Amen.

He is Already There

In the midst of your day, in every meeting, appointment, activity, or event, Christ is already there.  He is Risen.  The master’s hand is already at work.  He has gone ahead to make the way smooth.  His power, love, and glory is already in the room.  And you will see Him there.

He is already there.  No need to worry, fear, fret or be concerned about what to say or do; he is already there.  Eugene Peterson once said, “We are always coming in on something that is already going on. Sometimes we clarify a word or feeling, sometimes we identify an overlooked relationship, sometimes we help recover an essential piece of memory – but always we are dealing with what the risen Christ has already set in motion, already brought into being.”

He is already there.  Take comfort in knowing Christ is already there.  Matthew 28:5-7 (MSG)

God is our refuge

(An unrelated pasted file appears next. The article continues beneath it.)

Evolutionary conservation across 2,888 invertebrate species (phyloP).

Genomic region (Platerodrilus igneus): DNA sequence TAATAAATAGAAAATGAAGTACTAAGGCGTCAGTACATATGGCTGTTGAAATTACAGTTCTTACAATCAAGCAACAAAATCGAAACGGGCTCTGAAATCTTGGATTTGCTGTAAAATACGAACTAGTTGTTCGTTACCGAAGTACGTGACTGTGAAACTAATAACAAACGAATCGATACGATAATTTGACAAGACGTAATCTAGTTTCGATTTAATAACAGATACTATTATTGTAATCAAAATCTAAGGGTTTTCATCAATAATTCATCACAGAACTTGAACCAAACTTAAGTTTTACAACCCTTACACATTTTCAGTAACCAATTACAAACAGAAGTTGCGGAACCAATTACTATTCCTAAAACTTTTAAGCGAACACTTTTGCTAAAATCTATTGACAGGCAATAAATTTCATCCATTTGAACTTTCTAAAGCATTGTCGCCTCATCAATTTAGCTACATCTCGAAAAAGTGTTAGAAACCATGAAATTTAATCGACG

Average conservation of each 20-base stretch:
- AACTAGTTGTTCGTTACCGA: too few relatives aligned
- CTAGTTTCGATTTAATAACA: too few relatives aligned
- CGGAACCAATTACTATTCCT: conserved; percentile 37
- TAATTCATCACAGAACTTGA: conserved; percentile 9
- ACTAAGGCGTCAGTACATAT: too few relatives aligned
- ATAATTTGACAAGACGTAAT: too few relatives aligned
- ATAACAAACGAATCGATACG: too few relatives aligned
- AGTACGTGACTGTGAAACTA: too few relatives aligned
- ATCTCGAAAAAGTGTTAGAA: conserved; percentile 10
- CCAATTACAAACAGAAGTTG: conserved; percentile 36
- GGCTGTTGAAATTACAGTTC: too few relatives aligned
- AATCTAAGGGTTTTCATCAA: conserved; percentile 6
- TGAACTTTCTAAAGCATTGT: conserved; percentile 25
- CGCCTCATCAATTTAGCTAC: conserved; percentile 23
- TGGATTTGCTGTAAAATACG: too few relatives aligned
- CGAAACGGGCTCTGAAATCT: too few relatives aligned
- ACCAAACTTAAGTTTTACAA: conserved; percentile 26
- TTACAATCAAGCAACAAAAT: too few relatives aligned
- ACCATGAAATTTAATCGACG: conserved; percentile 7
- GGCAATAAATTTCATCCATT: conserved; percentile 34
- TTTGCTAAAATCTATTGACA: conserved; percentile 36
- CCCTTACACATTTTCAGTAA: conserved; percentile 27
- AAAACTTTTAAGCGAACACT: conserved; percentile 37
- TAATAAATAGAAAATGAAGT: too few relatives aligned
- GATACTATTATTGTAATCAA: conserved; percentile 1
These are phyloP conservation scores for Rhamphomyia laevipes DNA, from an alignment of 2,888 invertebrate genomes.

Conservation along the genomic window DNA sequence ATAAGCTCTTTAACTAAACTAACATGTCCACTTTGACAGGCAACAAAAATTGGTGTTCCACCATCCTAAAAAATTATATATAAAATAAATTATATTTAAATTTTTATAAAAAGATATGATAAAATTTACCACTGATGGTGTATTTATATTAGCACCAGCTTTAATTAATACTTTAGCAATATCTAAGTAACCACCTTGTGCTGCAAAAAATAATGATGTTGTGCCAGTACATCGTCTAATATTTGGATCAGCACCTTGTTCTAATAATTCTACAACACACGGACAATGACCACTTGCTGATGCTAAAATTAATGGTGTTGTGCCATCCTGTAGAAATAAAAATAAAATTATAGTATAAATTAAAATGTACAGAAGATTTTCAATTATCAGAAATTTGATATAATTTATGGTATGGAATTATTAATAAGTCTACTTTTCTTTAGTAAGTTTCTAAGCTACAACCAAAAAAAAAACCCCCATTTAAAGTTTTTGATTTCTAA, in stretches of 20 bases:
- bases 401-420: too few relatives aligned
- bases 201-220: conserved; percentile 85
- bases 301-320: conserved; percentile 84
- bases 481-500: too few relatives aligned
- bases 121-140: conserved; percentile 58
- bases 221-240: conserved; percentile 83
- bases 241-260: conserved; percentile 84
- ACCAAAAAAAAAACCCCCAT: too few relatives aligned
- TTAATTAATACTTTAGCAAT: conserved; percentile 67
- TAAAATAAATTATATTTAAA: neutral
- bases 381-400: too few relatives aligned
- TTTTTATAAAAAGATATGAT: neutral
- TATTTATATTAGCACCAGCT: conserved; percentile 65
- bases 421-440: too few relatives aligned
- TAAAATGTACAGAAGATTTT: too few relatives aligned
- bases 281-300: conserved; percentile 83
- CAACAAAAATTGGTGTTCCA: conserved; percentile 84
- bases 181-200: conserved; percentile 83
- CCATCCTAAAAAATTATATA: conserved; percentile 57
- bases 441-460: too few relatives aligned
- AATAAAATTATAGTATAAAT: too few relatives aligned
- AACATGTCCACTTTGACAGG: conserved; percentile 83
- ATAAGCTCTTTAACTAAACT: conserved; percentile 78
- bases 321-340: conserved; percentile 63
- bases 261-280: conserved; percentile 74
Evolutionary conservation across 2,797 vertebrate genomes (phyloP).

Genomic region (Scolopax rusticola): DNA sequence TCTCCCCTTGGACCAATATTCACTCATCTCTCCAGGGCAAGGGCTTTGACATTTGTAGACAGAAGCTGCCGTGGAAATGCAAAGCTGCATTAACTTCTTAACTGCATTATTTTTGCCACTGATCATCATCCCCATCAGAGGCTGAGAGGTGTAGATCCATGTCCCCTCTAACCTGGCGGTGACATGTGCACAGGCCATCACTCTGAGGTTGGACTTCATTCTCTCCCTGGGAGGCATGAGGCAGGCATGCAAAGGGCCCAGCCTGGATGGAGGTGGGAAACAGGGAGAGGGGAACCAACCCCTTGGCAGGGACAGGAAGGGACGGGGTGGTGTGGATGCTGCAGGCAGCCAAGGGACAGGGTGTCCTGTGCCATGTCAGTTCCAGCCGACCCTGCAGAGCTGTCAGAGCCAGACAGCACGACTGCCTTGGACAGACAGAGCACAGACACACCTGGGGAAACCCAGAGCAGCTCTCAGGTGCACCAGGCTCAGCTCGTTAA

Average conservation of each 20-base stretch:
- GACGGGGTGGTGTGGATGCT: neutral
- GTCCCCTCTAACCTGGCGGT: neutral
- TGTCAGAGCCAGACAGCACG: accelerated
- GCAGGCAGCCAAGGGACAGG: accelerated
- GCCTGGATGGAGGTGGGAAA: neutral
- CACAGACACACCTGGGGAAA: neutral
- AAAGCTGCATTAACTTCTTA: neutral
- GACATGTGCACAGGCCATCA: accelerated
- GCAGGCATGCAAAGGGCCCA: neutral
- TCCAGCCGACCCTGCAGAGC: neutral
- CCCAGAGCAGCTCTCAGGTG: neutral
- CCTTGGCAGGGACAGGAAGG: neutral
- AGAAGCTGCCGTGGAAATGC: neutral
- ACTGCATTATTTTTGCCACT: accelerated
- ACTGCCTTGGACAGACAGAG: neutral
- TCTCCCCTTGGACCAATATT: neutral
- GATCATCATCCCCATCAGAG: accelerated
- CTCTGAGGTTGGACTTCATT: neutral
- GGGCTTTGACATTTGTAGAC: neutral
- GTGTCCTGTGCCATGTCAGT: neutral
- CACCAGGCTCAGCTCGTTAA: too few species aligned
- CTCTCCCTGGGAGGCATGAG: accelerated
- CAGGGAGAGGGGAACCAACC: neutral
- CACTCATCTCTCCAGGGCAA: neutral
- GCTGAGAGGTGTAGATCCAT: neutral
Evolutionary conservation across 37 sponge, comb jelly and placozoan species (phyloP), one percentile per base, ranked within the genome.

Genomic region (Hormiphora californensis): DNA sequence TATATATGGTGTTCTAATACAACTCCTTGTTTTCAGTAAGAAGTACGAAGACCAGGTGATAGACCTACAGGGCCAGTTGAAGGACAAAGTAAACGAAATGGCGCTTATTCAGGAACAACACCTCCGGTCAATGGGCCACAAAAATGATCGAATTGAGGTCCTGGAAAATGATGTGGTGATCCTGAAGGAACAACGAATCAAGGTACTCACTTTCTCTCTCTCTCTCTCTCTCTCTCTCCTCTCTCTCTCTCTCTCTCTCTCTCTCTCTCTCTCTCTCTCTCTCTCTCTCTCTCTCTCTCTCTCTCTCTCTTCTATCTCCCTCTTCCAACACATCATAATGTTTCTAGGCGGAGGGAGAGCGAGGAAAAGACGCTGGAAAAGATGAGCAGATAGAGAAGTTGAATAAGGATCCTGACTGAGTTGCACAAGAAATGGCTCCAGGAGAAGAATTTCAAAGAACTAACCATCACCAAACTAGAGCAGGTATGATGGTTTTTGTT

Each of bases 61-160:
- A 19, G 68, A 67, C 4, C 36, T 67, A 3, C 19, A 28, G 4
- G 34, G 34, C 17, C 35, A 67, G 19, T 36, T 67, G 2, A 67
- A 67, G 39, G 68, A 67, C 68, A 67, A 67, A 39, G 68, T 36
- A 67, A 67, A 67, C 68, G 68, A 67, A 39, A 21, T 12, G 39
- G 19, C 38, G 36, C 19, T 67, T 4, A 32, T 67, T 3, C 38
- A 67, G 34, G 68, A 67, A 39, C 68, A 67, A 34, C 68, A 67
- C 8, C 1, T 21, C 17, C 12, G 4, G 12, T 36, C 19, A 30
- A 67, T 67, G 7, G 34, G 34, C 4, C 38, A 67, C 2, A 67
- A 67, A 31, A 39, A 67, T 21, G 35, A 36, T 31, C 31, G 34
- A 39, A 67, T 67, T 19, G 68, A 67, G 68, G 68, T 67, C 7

“God is our refuge and our strength (Psalm 46:1-3)…a very present help in the time of need.”

 Yesterday, I attended a women’s conference where speaker after speaker gave powerful testimony of the truth of this familiar passage.  A damaged heart healed, tumors miraculously gone, shattered lives mended.  Stories of enormous physical and emotional suffering, and lost, and how God truly became their refuge and their strength.  This was not fantasy.   These women had a personal encounter with the living God, and their stories became ours.

God is our refuge and our strength.  God’s power provides strength.  His presence gives grace.   We can face our todays and tomorrows, because we are sheltered from and within.  Sheltered in God’s arms, we have confidence, and faith in Him who will not leave us.  There is unwavering belief in a God that cannot lie.  He said He will be with us until the end.  We have a blessed assurance in a God that can accomplish what man cannot.  Knowing and believing in who God is changes us.  Our lives become a beacon; a shining lighthouse for those washed up by life’s stormy seas.  And just like these women, we reflect the beauty and glory of God; a God who will never leave us, nor forsake us, even during the worst times of our lives.

As the conference ended, there was renewed hope and strength.  We can tell their stories, and ours of how God rebuilds, restores, and became for each of us our refuge and our strength.